Editor’s note: This is article 2 in the series of three. Lawrence is the chairperson of the Dry Ridge Museum.
By Jan Lawrence
John Weaver and his wife, Elizabeth Biffle Weaver, had eleven children. The oldest, Jacob, was born at Happy Valley, NC (now part of the state of Tennessee). The rest of the Weaver children were born on Reems Creek. The second of the Weaver children was Susannah, born in 1787. Christiana followed in 1789. James was born in 1794. Mary was born in 1795, eight months after her brother. Catherine was born 15 months later in 1796. Elizabeth followed in 1798. John Biffle “Jack” was born in 1802, Matilda in 1803, Christopher George in 1805 and the last child Michael Montraville in 1808.
Jacob married Elizabeth Siler on December 12, 1811. She was the daughter of Weimar and Margaret O’Rafferty Siler of Turkey Creek in Buncombe County. Her parents were born and married in Ireland and came to Philadelphia in 1767 then moved to Virginia (where Margaret was born October 12, 1767).
At the age of 15, Weimar, who was of German descent and born in Philadelphia enlisted in the Indian War as a drummer boy.
He was promoted for courage and during the American Revolution fought under “The Swamp Fox” Francis Marion and John Sevier at Sumter, King’s Mountain, and Cowpens. In 1783 he returned to Virginia where he married Margaret O’Rafferty on March 12, 1786. They moved to Buncombe County in the spring of 1805. In 1827 their final move was to Macon County where their three sons lived.
Jacob built a home in the Reems Creek Valley with big timbers cut from the virgin forest. The house was two-story, twenty feet wide and twenty-six feet long. The logs were fourteen to eighteen inches wide, trimmed to six inches thick. The rock chimney was six feet wide and four feet deep. In the hills, the fire never went out. If it did a neighbor might let you borrow some coals, but care was taken “to bank the coals.”
The andirons and other tools were made in the blacksmith shop on the farm. The furniture for the house was hand-made, one piece at a time as needed. The original desk made by and belonging to Jacob Weaver is in the Dry Ridge Museum as are some of the tools and an original compass.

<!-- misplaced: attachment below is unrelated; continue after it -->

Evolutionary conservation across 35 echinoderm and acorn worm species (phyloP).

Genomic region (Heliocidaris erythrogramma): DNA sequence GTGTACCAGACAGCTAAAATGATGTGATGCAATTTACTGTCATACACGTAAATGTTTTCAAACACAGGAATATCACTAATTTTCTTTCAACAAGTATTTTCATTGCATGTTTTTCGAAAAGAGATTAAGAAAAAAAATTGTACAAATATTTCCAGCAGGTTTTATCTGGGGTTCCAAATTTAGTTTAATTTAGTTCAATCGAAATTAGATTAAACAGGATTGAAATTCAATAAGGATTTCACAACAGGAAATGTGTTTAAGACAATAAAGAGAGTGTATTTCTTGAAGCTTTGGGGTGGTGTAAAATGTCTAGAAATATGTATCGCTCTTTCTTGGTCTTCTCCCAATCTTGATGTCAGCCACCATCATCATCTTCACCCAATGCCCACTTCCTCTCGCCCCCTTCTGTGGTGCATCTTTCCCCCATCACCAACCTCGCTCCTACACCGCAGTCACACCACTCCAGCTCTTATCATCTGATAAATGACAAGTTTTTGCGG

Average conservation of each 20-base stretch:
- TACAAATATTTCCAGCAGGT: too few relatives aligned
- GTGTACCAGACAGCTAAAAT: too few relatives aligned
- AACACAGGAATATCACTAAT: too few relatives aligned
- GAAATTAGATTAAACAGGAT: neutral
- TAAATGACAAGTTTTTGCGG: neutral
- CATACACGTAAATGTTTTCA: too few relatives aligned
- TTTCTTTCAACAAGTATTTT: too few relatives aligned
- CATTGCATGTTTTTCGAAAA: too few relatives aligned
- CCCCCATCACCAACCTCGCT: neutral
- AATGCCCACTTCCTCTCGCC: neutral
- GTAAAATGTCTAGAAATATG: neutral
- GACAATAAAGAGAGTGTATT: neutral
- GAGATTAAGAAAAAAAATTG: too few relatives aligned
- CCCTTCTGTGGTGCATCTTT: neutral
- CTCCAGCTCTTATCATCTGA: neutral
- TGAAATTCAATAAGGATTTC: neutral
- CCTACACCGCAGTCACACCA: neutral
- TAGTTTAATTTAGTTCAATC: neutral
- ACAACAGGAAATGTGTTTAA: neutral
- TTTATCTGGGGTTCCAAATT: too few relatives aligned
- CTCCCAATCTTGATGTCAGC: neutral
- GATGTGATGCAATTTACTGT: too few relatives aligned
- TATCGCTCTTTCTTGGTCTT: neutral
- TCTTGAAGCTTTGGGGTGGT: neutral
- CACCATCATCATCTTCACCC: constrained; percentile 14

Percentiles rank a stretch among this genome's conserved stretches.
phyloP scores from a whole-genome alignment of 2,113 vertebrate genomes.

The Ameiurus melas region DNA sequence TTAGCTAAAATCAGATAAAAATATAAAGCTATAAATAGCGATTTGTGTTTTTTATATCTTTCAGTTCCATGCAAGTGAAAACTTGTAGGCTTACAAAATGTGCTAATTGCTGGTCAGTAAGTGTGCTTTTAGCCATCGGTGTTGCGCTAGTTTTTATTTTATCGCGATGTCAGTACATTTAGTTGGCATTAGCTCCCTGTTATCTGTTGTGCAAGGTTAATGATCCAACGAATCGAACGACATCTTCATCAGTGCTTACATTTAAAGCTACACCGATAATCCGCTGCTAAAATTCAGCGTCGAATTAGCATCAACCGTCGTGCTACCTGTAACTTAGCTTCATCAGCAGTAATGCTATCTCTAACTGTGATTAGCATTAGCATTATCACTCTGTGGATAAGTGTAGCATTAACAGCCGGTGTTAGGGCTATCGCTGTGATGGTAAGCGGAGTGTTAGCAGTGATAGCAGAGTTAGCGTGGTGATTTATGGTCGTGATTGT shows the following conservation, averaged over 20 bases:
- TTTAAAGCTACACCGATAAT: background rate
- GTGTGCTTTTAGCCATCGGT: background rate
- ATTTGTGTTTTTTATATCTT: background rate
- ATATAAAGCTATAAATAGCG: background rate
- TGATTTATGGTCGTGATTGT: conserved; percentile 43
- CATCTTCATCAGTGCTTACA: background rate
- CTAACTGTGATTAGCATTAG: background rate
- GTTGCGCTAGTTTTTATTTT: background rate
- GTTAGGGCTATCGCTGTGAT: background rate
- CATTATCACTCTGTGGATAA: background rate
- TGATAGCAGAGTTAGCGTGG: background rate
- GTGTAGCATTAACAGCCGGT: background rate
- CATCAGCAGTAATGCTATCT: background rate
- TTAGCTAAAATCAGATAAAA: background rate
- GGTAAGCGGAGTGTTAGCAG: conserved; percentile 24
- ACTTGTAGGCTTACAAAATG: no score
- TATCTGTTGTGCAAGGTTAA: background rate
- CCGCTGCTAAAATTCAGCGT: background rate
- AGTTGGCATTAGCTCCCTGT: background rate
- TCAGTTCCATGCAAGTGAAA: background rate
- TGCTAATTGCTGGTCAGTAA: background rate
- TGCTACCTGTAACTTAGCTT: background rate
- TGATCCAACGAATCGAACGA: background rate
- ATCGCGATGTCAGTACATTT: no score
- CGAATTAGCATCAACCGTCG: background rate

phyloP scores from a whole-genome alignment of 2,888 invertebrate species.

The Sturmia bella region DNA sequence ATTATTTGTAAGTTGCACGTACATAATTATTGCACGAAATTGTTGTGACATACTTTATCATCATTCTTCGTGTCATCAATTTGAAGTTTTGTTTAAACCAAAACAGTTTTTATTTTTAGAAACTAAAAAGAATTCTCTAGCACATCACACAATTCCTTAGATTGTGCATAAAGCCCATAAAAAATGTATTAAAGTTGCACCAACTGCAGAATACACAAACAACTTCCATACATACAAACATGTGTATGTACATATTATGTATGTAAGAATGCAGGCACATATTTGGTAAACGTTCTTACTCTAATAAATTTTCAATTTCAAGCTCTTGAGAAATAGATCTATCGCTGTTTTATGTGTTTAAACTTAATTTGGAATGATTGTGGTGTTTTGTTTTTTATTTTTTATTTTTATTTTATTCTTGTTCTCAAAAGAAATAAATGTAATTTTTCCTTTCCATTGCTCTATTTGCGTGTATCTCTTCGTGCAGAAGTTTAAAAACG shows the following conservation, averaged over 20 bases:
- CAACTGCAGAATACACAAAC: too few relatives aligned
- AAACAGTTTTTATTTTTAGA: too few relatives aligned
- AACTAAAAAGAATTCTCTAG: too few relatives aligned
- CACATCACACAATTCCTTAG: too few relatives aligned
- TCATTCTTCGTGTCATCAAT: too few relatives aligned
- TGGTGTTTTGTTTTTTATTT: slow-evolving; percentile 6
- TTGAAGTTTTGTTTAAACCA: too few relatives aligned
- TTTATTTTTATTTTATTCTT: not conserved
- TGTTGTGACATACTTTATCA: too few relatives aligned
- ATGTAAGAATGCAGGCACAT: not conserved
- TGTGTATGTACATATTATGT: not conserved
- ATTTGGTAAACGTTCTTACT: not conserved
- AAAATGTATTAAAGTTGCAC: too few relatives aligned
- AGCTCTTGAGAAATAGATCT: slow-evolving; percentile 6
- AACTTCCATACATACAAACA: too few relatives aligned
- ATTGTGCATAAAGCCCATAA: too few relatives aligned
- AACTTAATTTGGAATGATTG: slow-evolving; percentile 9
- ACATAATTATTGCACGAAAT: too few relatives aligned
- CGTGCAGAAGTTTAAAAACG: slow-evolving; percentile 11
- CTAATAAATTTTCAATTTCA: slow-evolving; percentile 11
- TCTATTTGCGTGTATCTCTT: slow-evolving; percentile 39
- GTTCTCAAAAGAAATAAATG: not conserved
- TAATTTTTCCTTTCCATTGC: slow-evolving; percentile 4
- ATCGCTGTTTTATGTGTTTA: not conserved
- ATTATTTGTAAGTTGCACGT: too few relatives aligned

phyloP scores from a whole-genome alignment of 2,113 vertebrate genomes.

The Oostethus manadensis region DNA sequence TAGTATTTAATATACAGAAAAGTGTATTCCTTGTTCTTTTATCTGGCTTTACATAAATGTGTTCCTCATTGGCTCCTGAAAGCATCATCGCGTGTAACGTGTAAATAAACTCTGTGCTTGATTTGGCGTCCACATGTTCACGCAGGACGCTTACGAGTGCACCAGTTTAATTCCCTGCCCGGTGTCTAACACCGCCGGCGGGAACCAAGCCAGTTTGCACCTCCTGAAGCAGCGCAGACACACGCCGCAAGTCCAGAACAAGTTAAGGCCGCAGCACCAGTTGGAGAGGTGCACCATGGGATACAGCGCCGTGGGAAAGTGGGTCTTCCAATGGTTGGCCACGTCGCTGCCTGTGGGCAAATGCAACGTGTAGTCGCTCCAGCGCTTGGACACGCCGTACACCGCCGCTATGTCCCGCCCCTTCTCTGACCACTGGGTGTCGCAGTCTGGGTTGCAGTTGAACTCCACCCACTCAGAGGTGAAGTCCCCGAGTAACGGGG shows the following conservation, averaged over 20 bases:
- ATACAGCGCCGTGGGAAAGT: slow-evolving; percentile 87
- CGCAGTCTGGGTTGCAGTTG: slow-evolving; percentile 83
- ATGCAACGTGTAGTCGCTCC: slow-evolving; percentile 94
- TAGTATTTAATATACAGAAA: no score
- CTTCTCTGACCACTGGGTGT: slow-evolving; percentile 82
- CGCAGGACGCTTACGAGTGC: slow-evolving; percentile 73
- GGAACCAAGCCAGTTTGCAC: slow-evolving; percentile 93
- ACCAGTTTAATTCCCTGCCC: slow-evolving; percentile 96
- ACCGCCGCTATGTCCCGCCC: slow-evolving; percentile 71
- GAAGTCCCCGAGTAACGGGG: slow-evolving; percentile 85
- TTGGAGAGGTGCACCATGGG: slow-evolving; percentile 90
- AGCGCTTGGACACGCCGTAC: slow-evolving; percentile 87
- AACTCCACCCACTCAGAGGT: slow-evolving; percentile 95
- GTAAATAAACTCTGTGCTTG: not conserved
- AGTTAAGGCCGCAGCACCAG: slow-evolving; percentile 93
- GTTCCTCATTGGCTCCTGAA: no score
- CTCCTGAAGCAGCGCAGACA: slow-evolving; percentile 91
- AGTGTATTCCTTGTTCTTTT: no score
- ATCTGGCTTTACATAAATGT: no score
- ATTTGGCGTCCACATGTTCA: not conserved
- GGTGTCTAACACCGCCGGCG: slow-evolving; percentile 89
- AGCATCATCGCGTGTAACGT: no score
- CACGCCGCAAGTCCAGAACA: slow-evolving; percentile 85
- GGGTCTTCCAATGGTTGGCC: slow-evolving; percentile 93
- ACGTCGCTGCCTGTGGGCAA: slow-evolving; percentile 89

In addition to the enormous log house and blacksmith shop, there also were a corn crib and spring house. On his farm, Jacob grew wheat, corn, buckwheat, cane for molasses, flax and in a big garden all kinds of vegetables known at the time, especially beans, turnips, cabbage, pumpkins, and beets. Many of the farm activities were cooperative ventures with neighbors coming over and sharing in the work and the results. Jacob Weaver had one slave, a gift from his father, but tradition tells he was more of a sharecropper or renter than a slave.
In 1835 the oldest son of Jacob and Elizabeth, John Siler Weaver was accepted on trial as a Methodist minister of the Houston Conference and was sent as a circuit preacher to Tennessee. This was the beginning of the family spreading out.
For New Year’s Day in 1858, Jacob and Elizabeth invited all the children to come home for dinner and a day of strengthening ties of courage, faith and love. This was the beginning of “The Annual Festivities of the Jacob Weaver Family.”
In present days it is an annual reunion known as “The Tribe of Jacob,” generally held at 11 am on the second Saturday in August. It has been held continuously since 1859 with the exception of war years and epidemics. More information will follow in part three.